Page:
I continue to worship with Stones River. They also insisted I continue to serve as one of the six shepherds (“elders” sounds old and within our fellowship these groups tend to focus too much on things deacons should do and no one focuses on spiritual leadership, so we decided a name change might remind us and the members of our family that we are attempting to have a different focus). While I gather with Stones River, when I am in town, I travel a fair amount internationally and domestically. These are the times when it is hard staying in the loop, but I have a deep trust of the other men with whom I serve. Nine out of the next ten weeks I will miss our Sunday gathering, but I will be able to participate in the Monday evening shepherds meetings.
Starting next Sunday, I will be driving about forty miles to do some training at another church. Some of their folks have opened a non-profit coffee shop as an intentional outreach. The business was deliberately organized as a fund-raising mechanism for water projects in third-world nations. The name is appropriately, The Well.
Recently, they launched three Sunday evening worship experiences that happen in one side of the coffee house. They have met eight people who have expressed some interest in further spiritual discussions. But how do these caring Christians conduct these conversations in ways that are non-manipulative and hold the greatest hope of bearing spiritual fruit. They hope Discovery Groups will be helpful.
Recently, I was introduced to The Change Formula: C = (D x V x F) > R. This business principle affirms that Change equals Dissatisfaction x Vision x First Steps that is greater than the Resistance. Without being able to envision a new reality, being dissatisfied with status quo and armed with a knowledge of how to get started, change will never happen. But these three must all be present and their combined force must be greater than the resistance that is present.
When I first heard this I thought, “Oh, well, that is interesting.” But a couple of weeks later I found myself referring to the formula. What I began to notice is that failed attempts to produce real change lack at least one of the three being present in sufficient quantities. Most change agents appear to assume that presenting a new vision is enough to produce change. Often, when they find that to be inadequate, they will attack the status quo in an attempt to produce dissatisfaction. But it is possible that people will become dissatisfied with the pressure being placed on them to produce change and the net result is the resistance is actually increased.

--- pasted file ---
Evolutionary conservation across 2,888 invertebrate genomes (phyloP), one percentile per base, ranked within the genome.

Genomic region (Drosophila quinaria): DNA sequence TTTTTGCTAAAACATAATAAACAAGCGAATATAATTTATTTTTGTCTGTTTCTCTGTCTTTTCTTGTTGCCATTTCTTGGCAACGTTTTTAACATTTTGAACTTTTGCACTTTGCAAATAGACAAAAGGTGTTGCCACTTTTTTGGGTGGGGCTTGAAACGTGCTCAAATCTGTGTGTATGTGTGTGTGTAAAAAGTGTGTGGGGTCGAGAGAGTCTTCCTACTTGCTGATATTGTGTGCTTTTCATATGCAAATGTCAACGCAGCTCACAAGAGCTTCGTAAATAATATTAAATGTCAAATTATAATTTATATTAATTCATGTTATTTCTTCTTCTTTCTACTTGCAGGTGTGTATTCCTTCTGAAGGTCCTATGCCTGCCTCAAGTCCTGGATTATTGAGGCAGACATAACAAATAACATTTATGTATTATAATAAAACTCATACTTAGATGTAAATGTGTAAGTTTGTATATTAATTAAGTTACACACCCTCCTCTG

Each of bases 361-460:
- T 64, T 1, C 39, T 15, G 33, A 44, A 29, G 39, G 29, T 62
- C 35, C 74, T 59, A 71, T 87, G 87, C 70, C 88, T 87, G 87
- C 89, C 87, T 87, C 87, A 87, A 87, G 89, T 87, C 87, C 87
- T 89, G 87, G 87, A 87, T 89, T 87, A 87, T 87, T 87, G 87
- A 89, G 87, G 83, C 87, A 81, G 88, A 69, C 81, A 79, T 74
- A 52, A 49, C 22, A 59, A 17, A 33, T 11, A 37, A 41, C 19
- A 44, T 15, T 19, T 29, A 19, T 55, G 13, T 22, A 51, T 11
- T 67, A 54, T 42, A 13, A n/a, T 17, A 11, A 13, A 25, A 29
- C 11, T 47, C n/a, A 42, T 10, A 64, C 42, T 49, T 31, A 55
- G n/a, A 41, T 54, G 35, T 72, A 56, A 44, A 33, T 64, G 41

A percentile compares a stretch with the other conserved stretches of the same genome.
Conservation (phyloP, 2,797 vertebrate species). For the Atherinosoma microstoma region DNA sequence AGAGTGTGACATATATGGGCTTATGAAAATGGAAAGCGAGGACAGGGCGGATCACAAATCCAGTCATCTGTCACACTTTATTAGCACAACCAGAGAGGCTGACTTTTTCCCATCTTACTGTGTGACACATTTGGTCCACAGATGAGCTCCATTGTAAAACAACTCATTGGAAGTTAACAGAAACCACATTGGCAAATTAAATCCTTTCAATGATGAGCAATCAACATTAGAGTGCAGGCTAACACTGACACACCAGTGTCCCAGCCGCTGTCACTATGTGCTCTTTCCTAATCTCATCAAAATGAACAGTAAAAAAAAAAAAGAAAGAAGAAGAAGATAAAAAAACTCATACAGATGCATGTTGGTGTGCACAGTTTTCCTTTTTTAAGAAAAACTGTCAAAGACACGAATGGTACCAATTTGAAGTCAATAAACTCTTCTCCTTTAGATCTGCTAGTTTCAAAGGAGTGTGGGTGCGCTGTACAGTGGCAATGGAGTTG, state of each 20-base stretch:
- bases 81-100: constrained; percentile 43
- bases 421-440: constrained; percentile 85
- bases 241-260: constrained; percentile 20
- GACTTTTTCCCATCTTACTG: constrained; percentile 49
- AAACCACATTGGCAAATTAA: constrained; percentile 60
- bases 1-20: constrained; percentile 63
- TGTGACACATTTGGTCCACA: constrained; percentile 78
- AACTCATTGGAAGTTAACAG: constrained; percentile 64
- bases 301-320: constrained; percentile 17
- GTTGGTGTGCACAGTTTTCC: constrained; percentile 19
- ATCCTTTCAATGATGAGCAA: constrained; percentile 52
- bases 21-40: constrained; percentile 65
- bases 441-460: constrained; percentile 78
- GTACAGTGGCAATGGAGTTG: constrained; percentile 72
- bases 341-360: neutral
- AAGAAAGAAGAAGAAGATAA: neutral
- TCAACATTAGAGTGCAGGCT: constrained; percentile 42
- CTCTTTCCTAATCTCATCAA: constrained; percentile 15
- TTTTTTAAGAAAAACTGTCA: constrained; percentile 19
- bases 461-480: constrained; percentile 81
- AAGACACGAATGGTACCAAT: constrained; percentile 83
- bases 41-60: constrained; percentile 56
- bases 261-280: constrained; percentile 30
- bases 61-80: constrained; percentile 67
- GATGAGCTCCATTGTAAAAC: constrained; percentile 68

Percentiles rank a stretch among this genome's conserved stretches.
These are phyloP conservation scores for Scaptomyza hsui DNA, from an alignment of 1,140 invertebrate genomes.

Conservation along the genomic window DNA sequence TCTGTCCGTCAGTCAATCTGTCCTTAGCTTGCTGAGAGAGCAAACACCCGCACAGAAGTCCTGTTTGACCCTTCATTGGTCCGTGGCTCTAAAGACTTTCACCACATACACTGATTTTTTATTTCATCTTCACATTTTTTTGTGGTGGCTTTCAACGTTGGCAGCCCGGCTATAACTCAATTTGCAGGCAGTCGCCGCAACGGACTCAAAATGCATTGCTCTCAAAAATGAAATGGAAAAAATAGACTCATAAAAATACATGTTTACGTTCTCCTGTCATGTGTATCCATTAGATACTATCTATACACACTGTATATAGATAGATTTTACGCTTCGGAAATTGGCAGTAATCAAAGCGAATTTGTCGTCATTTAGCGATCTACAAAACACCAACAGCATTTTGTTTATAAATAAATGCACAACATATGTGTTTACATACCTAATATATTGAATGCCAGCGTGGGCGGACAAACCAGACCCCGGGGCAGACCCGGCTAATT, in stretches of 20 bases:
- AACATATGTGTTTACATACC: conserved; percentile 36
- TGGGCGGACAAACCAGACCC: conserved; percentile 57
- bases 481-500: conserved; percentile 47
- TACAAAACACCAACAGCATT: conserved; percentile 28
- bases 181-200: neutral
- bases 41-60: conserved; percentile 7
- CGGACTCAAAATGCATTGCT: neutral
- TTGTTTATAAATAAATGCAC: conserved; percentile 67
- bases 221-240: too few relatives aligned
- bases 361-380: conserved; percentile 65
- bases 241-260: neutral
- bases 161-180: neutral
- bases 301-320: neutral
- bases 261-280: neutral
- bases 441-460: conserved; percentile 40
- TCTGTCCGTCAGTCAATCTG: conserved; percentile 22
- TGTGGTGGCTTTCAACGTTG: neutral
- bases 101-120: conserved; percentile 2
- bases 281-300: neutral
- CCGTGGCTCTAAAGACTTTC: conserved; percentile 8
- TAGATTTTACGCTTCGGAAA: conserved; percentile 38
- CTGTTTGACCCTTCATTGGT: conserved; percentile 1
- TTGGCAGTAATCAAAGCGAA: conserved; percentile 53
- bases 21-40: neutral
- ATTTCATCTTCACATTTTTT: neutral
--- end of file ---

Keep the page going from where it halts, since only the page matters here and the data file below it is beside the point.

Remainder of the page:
But the piece of the equation that has really grabbed my attention is the call for “First Steps.” When I first encountered the vision of Church Planting Movements, I lacked clear First Steps to model, coach and mentor others to take who caught the vision and felt the dissatisfaction. Without being able to suggest first steps, I could not catalyze change.
Yes, these recently settled people were at great risk. Their situation was dire.
The king of Assyria ordered, “Send back some priests who were taken into exile from there. They can go back and live there and instruct the people in what the god of the land expects of them….They honored and worshiped God, but not exclusively—they also appointed all sorts of priests, regardless of qualification, to conduct a variety of rites at the local fertility shrines. They honored and worshiped God, but they also kept up their devotions to the old gods of the places they had come from” (2 Kings 17:27,32-33, The Message).
The Samaritans of Jesus’ day were descended from these peoples. This is the historical-cultural background behind Jesus’ parable we call “The Good Samaritan.” It also informs his interactions with the woman at the well and people from her village. Jews considered the Samaritans spiritual mutts. While they claimed to worship the God of Israel, the religious purists knew their sordid spiritual lineage.
Sounds remarkably similar to Islam.